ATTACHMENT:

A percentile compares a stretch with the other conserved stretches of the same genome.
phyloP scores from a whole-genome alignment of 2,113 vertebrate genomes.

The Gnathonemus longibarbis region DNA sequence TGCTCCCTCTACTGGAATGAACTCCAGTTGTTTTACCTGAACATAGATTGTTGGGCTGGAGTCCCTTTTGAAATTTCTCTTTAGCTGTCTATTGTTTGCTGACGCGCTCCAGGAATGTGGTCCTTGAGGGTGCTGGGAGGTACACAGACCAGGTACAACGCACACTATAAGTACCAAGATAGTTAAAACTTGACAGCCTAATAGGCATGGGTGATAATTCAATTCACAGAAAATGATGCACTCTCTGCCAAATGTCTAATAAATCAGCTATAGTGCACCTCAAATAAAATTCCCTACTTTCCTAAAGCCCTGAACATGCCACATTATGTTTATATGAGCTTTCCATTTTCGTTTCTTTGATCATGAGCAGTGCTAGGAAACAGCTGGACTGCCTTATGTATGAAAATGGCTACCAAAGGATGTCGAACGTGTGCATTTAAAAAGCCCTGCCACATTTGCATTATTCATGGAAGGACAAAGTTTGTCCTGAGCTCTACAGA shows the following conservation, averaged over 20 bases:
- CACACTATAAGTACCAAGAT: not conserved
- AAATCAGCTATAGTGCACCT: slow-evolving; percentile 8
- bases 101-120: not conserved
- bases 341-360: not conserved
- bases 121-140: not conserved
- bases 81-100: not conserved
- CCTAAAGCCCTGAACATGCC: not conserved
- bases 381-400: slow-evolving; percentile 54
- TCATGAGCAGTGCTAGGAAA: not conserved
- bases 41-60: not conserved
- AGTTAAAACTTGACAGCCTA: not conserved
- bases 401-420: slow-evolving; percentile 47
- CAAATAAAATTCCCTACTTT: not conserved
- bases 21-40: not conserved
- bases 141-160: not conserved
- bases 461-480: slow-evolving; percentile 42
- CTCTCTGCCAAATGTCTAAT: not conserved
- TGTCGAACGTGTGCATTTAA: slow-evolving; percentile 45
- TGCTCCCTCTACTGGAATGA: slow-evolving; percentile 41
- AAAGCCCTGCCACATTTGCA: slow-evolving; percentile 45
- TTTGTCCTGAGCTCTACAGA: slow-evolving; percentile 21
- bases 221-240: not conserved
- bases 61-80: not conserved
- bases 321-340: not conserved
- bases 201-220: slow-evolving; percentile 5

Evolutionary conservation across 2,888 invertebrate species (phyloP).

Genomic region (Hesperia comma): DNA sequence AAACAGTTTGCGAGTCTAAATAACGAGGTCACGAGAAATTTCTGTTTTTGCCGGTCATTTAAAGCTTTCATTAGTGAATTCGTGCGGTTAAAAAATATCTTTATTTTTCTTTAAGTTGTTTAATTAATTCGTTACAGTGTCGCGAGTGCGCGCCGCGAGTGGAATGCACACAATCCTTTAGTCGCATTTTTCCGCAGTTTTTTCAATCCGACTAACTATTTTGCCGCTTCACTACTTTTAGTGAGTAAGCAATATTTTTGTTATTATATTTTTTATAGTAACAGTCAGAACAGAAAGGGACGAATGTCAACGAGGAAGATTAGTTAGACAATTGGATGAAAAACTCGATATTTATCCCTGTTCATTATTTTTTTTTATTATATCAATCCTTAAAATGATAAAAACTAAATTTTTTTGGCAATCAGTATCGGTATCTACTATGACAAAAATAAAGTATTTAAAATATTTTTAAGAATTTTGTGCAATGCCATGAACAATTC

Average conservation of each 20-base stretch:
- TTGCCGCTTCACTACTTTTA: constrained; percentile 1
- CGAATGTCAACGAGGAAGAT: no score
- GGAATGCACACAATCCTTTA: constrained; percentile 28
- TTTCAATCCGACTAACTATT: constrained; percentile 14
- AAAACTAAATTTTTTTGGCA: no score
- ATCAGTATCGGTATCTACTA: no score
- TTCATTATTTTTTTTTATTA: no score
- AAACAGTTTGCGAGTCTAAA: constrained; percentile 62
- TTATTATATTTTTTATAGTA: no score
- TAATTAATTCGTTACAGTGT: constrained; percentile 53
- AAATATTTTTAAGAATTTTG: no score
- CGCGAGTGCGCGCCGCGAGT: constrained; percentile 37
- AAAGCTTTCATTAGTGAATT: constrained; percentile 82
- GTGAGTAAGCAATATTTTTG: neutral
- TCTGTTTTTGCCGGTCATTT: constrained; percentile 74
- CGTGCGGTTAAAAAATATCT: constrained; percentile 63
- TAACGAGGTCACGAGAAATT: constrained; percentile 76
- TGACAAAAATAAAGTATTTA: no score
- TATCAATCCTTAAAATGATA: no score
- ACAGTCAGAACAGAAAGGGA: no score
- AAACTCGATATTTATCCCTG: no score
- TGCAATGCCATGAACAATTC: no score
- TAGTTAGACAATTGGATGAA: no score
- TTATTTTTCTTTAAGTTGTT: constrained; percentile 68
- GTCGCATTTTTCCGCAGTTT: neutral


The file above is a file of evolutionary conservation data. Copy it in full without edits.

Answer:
A percentile compares a stretch with the other conserved stretches of the same genome.
phyloP scores from a whole-genome alignment of 2,113 vertebrate genomes.

The Gnathonemus longibarbis region DNA sequence TGCTCCCTCTACTGGAATGAACTCCAGTTGTTTTACCTGAACATAGATTGTTGGGCTGGAGTCCCTTTTGAAATTTCTCTTTAGCTGTCTATTGTTTGCTGACGCGCTCCAGGAATGTGGTCCTTGAGGGTGCTGGGAGGTACACAGACCAGGTACAACGCACACTATAAGTACCAAGATAGTTAAAACTTGACAGCCTAATAGGCATGGGTGATAATTCAATTCACAGAAAATGATGCACTCTCTGCCAAATGTCTAATAAATCAGCTATAGTGCACCTCAAATAAAATTCCCTACTTTCCTAAAGCCCTGAACATGCCACATTATGTTTATATGAGCTTTCCATTTTCGTTTCTTTGATCATGAGCAGTGCTAGGAAACAGCTGGACTGCCTTATGTATGAAAATGGCTACCAAAGGATGTCGAACGTGTGCATTTAAAAAGCCCTGCCACATTTGCATTATTCATGGAAGGACAAAGTTTGTCCTGAGCTCTACAGA shows the following conservation, averaged over 20 bases:
- CACACTATAAGTACCAAGAT: not conserved
- AAATCAGCTATAGTGCACCT: slow-evolving; percentile 8
- bases 101-120: not conserved
- bases 341-360: not conserved
- bases 121-140: not conserved
- bases 81-100: not conserved
- CCTAAAGCCCTGAACATGCC: not conserved
- bases 381-400: slow-evolving; percentile 54
- TCATGAGCAGTGCTAGGAAA: not conserved
- bases 41-60: not conserved
- AGTTAAAACTTGACAGCCTA: not conserved
- bases 401-420: slow-evolving; percentile 47
- CAAATAAAATTCCCTACTTT: not conserved
- bases 21-40: not conserved
- bases 141-160: not conserved
- bases 461-480: slow-evolving; percentile 42
- CTCTCTGCCAAATGTCTAAT: not conserved
- TGTCGAACGTGTGCATTTAA: slow-evolving; percentile 45
- TGCTCCCTCTACTGGAATGA: slow-evolving; percentile 41
- AAAGCCCTGCCACATTTGCA: slow-evolving; percentile 45
- TTTGTCCTGAGCTCTACAGA: slow-evolving; percentile 21
- bases 221-240: not conserved
- bases 61-80: not conserved
- bases 321-340: not conserved
- bases 201-220: slow-evolving; percentile 5

Evolutionary conservation across 2,888 invertebrate species (phyloP).

Genomic region (Hesperia comma): DNA sequence AAACAGTTTGCGAGTCTAAATAACGAGGTCACGAGAAATTTCTGTTTTTGCCGGTCATTTAAAGCTTTCATTAGTGAATTCGTGCGGTTAAAAAATATCTTTATTTTTCTTTAAGTTGTTTAATTAATTCGTTACAGTGTCGCGAGTGCGCGCCGCGAGTGGAATGCACACAATCCTTTAGTCGCATTTTTCCGCAGTTTTTTCAATCCGACTAACTATTTTGCCGCTTCACTACTTTTAGTGAGTAAGCAATATTTTTGTTATTATATTTTTTATAGTAACAGTCAGAACAGAAAGGGACGAATGTCAACGAGGAAGATTAGTTAGACAATTGGATGAAAAACTCGATATTTATCCCTGTTCATTATTTTTTTTTATTATATCAATCCTTAAAATGATAAAAACTAAATTTTTTTGGCAATCAGTATCGGTATCTACTATGACAAAAATAAAGTATTTAAAATATTTTTAAGAATTTTGTGCAATGCCATGAACAATTC

Average conservation of each 20-base stretch:
- TTGCCGCTTCACTACTTTTA: constrained; percentile 1
- CGAATGTCAACGAGGAAGAT: no score
- GGAATGCACACAATCCTTTA: constrained; percentile 28
- TTTCAATCCGACTAACTATT: constrained; percentile 14
- AAAACTAAATTTTTTTGGCA: no score
- ATCAGTATCGGTATCTACTA: no score
- TTCATTATTTTTTTTTATTA: no score
- AAACAGTTTGCGAGTCTAAA: constrained; percentile 62
- TTATTATATTTTTTATAGTA: no score
- TAATTAATTCGTTACAGTGT: constrained; percentile 53
- AAATATTTTTAAGAATTTTG: no score
- CGCGAGTGCGCGCCGCGAGT: constrained; percentile 37
- AAAGCTTTCATTAGTGAATT: constrained; percentile 82
- GTGAGTAAGCAATATTTTTG: neutral
- TCTGTTTTTGCCGGTCATTT: constrained; percentile 74
- CGTGCGGTTAAAAAATATCT: constrained; percentile 63
- TAACGAGGTCACGAGAAATT: constrained; percentile 76
- TGACAAAAATAAAGTATTTA: no score
- TATCAATCCTTAAAATGATA: no score
- ACAGTCAGAACAGAAAGGGA: no score
- AAACTCGATATTTATCCCTG: no score
- TGCAATGCCATGAACAATTC: no score
- TAGTTAGACAATTGGATGAA: no score
- TTATTTTTCTTTAAGTTGTT: constrained; percentile 68
- GTCGCATTTTTCCGCAGTTT: neutral